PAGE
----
Senators ready dueling energy plans
By Chris Baltimore
WASHINGTON (Reuters) - Democrats and Republican lawmakers in the U.S. Senate on Thursday set the stage for a divisive energy policy debate with two dueling party-line bills to combat high gasoline prices.
With Senate Democrats promising to unveil a new proposal to tame record-high U.S. pump prices averaging $3.60 a gallon on Friday, Republicans rolled out their proposal that would open a small portion of the Arctic National Wildlife Refuge to oil drilling, among other things.
"Talk is cheap, but gas is not," said Senate Minority Leader Mitch McConnell, flanked by 11 other Republicans.
The GOP proposal will compete with a Democratic version which Majority Leader Harry Reid is expected to detail on Friday.
Reid has said he wants to call a vote on a new energy package by late May, before lawmakers depart for their home states for a Memorial Day holiday recess and face voter ire over gasoline prices.
Both parties seem to agree on a proposal to require the federal government to stop filling the U.S. emergency crude oil reserve until oil prices fall from current levels of more than $110 a barrel.
Beyond that, the Republican plan is heavy on supply-side ideas which could tap up to 24 billion barrels of new oil supply. Democrats have traditionally leaned toward demand-side energy solutions like fuel-efficient cars.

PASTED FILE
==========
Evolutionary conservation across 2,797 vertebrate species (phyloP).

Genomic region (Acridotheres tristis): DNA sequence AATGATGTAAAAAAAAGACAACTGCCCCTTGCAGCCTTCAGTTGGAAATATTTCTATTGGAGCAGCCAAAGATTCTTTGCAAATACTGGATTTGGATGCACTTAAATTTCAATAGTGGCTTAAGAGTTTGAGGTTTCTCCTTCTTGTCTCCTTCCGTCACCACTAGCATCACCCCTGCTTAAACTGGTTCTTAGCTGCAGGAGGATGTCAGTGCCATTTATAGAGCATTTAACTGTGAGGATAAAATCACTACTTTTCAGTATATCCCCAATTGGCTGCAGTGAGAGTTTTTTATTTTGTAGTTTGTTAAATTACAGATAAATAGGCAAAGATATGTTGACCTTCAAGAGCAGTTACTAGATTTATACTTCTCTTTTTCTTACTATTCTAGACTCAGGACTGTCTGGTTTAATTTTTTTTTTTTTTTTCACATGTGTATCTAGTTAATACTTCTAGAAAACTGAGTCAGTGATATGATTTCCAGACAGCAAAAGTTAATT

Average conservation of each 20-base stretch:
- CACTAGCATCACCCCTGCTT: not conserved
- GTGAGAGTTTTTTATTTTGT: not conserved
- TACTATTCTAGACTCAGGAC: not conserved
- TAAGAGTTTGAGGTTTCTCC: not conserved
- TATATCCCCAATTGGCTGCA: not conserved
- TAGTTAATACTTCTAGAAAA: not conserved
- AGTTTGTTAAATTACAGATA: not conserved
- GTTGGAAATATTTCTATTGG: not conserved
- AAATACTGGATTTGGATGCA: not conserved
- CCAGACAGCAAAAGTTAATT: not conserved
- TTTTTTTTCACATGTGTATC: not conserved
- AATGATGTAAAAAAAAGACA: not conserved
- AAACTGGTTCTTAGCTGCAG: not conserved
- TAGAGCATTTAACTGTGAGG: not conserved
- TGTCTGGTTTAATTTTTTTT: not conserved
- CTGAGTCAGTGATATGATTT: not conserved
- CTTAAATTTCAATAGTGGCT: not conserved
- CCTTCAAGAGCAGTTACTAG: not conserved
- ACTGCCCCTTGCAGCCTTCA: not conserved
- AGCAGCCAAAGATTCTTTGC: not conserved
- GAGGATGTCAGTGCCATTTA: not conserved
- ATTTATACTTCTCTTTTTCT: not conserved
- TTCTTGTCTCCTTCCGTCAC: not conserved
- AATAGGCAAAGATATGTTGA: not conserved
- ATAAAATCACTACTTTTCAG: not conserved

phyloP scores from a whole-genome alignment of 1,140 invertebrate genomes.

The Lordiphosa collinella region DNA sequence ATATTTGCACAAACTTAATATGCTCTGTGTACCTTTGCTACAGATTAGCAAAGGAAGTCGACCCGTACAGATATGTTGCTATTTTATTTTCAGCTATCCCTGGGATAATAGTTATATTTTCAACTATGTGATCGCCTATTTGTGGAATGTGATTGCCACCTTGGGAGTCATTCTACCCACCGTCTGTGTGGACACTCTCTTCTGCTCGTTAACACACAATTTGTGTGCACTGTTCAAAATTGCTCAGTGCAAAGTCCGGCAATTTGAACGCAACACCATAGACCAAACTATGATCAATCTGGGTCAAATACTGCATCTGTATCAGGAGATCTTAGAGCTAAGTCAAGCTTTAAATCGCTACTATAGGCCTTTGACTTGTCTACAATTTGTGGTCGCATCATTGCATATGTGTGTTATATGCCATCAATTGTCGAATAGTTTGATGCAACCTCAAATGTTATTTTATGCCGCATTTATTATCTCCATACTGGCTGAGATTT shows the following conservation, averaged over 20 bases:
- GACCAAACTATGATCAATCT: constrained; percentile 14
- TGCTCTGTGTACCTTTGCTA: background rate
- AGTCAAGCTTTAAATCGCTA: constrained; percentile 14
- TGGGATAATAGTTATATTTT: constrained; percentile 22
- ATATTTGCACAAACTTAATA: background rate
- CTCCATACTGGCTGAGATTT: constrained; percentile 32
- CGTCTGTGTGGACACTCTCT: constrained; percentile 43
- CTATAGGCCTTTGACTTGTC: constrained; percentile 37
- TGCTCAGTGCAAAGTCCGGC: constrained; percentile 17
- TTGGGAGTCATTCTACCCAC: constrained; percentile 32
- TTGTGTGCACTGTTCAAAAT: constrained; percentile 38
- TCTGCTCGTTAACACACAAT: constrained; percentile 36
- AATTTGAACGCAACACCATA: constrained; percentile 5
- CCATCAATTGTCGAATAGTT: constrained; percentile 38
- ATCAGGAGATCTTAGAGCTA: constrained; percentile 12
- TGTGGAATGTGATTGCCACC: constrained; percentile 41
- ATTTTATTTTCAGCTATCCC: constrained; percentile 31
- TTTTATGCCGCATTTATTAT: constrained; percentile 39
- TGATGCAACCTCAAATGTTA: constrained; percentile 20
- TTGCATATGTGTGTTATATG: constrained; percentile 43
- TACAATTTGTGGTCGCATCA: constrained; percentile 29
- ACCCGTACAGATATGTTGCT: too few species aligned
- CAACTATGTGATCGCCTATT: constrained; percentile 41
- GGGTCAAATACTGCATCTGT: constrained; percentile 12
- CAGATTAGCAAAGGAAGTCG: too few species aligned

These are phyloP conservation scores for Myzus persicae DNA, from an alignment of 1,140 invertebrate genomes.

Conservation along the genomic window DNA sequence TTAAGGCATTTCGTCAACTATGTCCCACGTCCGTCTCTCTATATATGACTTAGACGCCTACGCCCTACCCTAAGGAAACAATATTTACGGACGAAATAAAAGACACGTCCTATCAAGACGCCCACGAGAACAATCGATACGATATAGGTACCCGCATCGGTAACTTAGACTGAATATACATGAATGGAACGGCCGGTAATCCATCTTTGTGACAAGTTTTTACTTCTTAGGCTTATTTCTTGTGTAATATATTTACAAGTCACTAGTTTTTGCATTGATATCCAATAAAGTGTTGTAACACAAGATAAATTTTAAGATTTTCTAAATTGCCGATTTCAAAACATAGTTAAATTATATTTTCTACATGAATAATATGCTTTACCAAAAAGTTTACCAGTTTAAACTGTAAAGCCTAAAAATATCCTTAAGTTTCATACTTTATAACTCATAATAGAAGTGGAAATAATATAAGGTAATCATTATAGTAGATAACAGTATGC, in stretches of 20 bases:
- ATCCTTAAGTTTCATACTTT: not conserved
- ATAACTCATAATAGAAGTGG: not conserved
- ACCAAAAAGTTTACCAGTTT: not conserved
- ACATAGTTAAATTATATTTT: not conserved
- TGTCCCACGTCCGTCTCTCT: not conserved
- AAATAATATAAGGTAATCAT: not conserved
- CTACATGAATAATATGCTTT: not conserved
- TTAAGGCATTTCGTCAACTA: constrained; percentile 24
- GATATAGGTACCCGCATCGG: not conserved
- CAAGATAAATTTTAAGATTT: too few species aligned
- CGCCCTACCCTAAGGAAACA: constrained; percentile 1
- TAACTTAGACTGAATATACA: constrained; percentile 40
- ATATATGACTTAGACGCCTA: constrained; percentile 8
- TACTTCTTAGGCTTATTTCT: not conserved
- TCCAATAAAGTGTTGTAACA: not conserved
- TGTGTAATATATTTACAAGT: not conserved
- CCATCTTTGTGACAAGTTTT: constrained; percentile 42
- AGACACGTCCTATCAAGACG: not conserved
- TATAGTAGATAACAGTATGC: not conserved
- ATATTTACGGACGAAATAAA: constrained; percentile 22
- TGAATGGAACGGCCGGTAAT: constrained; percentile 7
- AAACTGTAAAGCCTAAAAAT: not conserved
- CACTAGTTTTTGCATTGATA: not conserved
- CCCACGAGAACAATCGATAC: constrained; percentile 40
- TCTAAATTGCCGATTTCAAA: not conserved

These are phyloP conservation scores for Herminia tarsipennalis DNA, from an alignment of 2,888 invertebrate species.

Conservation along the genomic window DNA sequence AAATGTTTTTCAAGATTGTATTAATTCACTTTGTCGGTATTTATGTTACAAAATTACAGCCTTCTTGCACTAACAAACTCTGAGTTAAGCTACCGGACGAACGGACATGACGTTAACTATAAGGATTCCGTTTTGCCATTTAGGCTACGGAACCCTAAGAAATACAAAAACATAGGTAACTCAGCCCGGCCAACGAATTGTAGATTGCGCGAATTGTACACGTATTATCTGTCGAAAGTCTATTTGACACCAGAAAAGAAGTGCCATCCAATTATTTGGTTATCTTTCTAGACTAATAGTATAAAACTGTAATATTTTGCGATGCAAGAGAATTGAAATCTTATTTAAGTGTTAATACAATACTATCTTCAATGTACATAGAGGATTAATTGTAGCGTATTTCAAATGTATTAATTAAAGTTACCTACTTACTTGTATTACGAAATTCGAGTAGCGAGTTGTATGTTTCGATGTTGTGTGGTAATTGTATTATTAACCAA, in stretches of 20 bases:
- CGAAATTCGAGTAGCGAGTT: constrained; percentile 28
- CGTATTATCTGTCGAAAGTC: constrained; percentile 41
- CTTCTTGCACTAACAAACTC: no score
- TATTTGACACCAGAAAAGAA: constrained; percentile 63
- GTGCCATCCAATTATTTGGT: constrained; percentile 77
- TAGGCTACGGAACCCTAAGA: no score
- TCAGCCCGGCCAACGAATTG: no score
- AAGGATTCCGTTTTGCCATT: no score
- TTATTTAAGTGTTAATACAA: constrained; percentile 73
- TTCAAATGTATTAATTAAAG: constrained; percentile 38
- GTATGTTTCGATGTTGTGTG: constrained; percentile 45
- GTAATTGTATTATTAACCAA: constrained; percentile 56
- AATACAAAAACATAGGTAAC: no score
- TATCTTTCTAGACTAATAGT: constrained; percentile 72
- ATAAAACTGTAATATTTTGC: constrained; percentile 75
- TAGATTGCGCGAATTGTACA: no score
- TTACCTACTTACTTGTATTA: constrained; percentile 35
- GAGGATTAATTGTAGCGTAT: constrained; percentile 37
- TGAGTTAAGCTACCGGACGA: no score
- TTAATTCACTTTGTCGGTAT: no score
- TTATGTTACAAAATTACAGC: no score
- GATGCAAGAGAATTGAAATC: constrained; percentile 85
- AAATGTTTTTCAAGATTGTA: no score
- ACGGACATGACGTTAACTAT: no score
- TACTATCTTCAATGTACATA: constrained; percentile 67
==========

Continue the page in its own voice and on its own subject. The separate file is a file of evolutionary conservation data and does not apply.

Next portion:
"What we are hearing from the White House and from the Republicans is the same song, same dance: drill in the Arctic National Wildlife Refuge," said Sen. Patty Murray, Washington Democrat. "We know we can't drill our way out of this problem."
Several of the Republican proposals -- like ANWR drilling and opening more offshore areas to drilling -- have been rejected by the Senate before.
However, Sen. Pete Domenici, New Mexico Republican, said lawmakers might see things differently now that crude oil prices have risen more than five-fold since 2002.
"If you voted against it before, take another look at it with oil at $115 a barrel," Domenici said.
Among other things, the GOP proposal would:
- Allow states to petition the federal government to allow oil drilling off the Atlantic and Pacific coasts;
- Suspend filling the Strategic Petroleum Reserve for 180 days;
- Require production of 6 billion gallons of coal-derived transport fuels by 2022;
- Repeal a 1-year moratorium on drilling in oil shale regions in Colorado, Wyoming and Utah;
- Repeal previous legislation prohibiting federal agencies from using alternative fuels that emit more greenhouse gases than conventional sources, which has been viewed as a de facto ban on U.S. government use of fuels refined from the Canadian oil sands.
(Editing by Christian Wiessner)